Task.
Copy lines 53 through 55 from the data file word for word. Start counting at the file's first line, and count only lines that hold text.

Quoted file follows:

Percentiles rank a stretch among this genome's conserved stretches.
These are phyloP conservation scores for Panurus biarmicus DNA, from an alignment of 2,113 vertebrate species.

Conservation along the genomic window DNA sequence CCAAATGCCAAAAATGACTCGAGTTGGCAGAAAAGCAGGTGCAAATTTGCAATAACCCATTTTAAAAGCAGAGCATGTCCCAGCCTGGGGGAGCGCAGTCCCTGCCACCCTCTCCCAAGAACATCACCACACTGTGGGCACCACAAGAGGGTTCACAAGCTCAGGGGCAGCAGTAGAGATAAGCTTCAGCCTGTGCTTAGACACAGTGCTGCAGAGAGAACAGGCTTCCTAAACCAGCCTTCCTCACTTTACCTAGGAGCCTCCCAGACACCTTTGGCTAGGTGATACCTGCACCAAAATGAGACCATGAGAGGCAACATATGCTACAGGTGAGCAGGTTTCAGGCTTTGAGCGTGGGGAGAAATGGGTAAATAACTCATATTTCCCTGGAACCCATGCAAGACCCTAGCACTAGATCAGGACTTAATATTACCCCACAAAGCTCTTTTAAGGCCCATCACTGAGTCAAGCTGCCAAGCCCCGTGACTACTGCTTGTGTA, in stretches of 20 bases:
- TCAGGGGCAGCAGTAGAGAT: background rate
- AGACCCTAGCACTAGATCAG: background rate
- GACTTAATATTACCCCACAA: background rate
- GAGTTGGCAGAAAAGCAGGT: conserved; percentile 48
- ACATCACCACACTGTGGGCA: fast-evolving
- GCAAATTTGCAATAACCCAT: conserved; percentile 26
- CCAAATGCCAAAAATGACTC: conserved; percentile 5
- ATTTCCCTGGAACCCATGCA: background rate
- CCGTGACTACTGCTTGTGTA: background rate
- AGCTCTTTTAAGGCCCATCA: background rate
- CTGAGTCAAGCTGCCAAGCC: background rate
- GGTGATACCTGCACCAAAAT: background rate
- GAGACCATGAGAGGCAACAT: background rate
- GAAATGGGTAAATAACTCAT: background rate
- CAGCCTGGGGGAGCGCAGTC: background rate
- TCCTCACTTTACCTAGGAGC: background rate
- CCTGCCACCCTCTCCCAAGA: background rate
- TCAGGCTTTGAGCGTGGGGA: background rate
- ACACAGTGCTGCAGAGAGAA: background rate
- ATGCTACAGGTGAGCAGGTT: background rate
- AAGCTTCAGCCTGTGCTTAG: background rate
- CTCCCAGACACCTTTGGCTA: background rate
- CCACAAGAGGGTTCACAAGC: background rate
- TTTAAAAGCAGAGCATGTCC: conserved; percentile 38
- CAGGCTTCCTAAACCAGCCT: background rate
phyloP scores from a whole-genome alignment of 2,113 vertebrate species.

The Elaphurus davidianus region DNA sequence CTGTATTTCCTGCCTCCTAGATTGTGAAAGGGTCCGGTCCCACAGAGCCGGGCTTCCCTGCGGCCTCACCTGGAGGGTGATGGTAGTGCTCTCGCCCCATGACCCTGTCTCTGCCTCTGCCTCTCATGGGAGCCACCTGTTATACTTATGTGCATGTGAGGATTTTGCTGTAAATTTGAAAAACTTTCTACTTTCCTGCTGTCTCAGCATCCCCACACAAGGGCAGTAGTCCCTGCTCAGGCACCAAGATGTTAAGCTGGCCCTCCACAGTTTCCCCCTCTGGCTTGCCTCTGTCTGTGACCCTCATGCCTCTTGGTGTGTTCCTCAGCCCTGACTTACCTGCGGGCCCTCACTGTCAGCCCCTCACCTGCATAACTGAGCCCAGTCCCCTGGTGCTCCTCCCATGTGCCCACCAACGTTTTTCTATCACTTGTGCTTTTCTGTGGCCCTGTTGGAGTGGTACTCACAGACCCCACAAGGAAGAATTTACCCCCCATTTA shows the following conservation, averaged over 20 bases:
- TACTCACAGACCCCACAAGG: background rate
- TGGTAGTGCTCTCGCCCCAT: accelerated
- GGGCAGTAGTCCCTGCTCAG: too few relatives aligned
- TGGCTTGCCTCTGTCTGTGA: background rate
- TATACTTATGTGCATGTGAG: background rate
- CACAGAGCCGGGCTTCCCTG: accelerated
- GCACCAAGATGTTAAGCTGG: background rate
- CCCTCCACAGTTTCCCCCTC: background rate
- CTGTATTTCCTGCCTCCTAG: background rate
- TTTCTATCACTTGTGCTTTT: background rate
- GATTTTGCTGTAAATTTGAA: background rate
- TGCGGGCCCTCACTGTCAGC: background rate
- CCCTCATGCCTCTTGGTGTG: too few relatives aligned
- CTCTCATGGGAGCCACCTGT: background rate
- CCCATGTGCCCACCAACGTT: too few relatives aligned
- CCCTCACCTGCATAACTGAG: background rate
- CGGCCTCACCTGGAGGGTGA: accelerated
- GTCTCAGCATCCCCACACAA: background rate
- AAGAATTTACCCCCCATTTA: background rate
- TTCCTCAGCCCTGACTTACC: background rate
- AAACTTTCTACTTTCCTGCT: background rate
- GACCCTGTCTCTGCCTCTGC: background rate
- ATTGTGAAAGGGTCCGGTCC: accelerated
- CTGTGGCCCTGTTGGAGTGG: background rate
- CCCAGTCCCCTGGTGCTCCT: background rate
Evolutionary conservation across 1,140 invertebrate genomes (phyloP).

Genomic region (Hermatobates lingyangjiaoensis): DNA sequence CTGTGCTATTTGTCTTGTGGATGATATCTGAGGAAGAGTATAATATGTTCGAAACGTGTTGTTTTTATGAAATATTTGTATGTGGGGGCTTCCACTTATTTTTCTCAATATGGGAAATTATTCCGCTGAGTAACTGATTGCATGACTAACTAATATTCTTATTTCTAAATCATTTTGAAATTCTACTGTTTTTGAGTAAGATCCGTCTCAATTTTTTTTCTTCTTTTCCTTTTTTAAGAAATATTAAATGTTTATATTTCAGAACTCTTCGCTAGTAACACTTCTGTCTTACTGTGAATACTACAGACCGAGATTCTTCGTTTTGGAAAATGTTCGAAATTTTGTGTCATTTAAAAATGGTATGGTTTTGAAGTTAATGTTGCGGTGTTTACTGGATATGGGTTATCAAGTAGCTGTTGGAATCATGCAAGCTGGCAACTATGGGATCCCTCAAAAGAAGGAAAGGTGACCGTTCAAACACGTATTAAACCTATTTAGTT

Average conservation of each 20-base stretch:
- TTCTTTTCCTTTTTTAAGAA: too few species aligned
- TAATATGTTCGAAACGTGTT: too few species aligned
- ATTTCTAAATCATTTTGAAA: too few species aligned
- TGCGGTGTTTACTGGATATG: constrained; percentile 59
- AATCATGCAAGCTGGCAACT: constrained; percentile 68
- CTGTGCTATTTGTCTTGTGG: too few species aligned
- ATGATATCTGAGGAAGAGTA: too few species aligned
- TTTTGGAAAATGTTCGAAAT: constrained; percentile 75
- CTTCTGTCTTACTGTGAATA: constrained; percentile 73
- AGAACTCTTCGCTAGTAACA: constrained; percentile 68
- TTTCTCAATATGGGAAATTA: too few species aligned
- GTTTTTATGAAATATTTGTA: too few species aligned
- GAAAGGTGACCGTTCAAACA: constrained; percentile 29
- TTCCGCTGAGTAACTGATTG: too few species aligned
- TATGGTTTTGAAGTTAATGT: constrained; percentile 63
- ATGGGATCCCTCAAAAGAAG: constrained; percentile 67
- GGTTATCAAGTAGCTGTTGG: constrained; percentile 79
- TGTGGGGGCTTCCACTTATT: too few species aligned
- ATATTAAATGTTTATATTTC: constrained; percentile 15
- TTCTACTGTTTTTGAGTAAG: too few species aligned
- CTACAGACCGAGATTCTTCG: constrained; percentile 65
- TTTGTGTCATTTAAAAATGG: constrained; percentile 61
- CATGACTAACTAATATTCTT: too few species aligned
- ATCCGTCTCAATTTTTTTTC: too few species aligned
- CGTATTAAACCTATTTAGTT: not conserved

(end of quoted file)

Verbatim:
- ATTGTGAAAGGGTCCGGTCC: accelerated
- CTGTGGCCCTGTTGGAGTGG: background rate
- CCCAGTCCCCTGGTGCTCCT: background rate